However, the PIPL does not stipulate specific standard for determining what constitutes “necessary for conducting human resource management”. To date, it also a lacks clear standard for reference in practice. For example, some employers may understand that employees’ fingerprints are necessary for daily check-in for the purpose of attendance management and thus are “necessary for conducting human resource management”. By contrast, others may argue that there are other alternative ways for achieving this purpose, and therefore it is not “necessary”.

Considering that there are uncertainties in determining whether it is “necessary for conducting human resource management”, at the current stage, it is suggested that it is better for the employers to try to obtain consents from the employees for PI needed in the first place. It is expected that detailed rules and/or standards in practice will come out in the future and employers can adjust the scope of PI necessary to obtain consents from the employees accordingly.

3) What is a sufficient “consent”

In order to meet the standards of “consent” as required by the PIPL, the consent shall be voluntarily and explicitly given by the individual on a fully informed basis. The PI processor shall truthfully, accurately and completely inform individuals of the following matters (“Items to Inform”) in a conspicuous way and in clear and easily understood languages:

  • The name and contact information of the PI processor;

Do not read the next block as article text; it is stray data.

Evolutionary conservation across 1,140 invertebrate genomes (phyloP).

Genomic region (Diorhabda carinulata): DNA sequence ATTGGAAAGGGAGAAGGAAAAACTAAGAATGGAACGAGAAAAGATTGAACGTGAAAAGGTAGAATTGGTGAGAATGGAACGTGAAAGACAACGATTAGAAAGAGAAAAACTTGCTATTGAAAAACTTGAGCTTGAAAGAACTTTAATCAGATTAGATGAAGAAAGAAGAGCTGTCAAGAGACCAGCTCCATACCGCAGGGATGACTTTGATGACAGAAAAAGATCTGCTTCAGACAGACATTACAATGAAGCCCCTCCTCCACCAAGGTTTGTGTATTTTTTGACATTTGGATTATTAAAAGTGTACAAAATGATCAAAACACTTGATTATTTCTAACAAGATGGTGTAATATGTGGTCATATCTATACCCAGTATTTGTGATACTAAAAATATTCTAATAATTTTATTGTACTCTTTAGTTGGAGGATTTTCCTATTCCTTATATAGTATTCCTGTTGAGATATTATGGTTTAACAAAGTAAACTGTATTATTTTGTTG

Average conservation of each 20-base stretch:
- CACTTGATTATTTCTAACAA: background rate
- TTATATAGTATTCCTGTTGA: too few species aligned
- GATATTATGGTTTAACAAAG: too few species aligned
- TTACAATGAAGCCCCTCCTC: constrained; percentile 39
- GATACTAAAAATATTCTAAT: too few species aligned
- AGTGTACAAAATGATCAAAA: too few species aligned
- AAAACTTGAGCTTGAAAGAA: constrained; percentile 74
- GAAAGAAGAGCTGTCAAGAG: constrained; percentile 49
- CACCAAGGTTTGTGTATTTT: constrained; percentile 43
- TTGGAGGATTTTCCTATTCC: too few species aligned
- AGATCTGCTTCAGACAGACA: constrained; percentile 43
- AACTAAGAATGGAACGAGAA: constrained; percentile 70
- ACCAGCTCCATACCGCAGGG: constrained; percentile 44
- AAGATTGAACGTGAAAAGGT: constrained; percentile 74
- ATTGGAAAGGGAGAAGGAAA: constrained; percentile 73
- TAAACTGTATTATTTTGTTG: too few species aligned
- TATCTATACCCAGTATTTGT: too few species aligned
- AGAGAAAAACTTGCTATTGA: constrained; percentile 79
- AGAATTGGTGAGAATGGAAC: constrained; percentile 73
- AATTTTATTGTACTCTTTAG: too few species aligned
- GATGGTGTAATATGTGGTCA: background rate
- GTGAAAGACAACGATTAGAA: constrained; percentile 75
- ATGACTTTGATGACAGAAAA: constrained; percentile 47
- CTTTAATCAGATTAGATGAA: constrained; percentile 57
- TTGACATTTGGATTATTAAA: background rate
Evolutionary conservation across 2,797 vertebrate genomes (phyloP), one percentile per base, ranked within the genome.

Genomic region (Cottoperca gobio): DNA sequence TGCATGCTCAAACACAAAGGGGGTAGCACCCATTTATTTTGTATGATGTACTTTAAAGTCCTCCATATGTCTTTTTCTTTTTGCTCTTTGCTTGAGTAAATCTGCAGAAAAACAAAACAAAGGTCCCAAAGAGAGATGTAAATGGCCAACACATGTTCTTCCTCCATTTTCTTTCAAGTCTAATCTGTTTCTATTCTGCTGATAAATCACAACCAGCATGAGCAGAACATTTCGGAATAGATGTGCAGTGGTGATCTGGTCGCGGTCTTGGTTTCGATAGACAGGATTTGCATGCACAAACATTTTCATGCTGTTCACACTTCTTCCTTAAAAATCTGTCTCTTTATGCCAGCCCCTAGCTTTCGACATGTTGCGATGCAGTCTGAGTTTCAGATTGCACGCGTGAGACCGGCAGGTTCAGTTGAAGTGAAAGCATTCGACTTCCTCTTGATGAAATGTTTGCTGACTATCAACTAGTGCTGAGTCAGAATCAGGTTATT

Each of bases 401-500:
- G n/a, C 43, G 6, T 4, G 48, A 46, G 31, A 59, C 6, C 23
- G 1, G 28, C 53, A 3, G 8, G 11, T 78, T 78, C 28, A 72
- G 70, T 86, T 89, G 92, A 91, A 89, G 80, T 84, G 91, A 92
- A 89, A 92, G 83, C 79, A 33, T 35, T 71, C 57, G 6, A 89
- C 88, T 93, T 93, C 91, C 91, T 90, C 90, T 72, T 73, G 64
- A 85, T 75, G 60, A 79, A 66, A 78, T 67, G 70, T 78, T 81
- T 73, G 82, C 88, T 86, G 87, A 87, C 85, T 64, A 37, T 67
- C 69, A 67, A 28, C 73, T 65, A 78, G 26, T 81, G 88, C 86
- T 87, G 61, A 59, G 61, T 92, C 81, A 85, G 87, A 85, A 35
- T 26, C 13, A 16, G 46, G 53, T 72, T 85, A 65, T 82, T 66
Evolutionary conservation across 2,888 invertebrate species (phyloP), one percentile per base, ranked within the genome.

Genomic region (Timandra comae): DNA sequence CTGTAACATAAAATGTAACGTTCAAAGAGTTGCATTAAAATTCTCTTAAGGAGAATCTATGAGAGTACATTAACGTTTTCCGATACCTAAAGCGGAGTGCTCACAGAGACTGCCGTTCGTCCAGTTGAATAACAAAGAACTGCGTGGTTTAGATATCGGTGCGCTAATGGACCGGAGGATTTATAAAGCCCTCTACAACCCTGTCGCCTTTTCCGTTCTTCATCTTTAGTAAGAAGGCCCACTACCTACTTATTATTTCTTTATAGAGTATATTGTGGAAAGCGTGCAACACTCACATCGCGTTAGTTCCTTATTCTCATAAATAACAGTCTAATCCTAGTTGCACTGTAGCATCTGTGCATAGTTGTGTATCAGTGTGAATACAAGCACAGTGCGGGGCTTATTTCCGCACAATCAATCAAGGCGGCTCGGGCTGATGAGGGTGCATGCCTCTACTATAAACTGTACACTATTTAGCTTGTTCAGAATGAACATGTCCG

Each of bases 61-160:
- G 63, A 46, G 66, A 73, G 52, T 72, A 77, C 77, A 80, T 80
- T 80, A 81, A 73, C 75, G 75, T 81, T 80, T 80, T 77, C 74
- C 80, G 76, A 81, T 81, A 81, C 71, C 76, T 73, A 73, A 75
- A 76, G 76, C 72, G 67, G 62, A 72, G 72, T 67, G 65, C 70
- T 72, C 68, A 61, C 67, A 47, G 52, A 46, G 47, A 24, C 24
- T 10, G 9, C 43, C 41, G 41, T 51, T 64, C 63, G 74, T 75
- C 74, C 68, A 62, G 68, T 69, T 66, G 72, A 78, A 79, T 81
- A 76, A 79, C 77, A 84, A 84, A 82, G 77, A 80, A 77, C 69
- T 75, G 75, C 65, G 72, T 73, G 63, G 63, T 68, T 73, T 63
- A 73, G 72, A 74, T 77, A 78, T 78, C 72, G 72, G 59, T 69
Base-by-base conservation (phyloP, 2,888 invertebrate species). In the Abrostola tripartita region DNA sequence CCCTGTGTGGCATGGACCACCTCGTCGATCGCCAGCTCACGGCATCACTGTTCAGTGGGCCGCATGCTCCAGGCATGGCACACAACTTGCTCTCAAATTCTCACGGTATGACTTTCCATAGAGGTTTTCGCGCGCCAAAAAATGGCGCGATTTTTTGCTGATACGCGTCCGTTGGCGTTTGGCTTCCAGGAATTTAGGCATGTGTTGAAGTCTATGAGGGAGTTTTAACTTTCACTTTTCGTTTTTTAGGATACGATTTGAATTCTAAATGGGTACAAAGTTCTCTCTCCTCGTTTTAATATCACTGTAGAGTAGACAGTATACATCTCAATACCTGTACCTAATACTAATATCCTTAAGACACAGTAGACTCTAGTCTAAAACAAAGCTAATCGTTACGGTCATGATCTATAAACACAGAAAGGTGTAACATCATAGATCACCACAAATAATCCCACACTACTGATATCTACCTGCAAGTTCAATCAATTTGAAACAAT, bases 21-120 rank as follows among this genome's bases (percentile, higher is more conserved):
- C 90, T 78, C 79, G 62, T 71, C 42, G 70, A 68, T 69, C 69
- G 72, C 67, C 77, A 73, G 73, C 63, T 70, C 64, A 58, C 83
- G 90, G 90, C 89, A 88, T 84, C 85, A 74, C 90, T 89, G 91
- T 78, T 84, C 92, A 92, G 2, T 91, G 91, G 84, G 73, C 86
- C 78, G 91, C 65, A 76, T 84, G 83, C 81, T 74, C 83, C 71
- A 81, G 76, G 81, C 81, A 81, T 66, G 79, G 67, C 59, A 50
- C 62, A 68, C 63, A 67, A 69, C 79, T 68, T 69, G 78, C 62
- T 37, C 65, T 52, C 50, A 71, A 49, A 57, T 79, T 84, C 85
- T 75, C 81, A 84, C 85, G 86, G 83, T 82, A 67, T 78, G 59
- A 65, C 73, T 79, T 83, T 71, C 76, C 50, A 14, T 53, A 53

• Purposes and methods of processing the PI, categories of PI to be processed, and the retention periods;
  • Methods and procedures for individuals to exercise the rights provided by PIPL; and
  • Other matters that should be notified as provided by laws and administrative regulations.

The PIPL also requires “separate consent”, which is a form of consent with higher requirements, under the following circumstances:

  • Providing PI to third parties;
  • Disclosing PI to the public;
  • Processing Sensitive PI;
  • Installing personal images and identification information collecting devices in public places for purposes other than public security; and
  • Cross-border transferring PI.

The specific requirement and form of Separate Consent is not specified by the PIPL. Based on the current understanding and practice, in order to constitute a Separate Consent, the specific item involving PI processing should be listed as a separate item requesting the individual’s specific consent explicitly to this item, instead of being hidden in a package of items pending for obtaining individual’s consent altogether.

In light of the above, it is suggested that a consent letter be signed by the employee, specifying the contents listed above as required by the PIPL to obtain employees’ consents, including separately listed the items requiring separate consent.

For example, if the employer needs to process employees’ Sensitive PI, it is suggested to be explicitly listed in the consent letter that “the employee agrees that his/her Sensitive PI (a definition or list can be included) will be collected and processed by the employer for specific purposes (to be specified)”.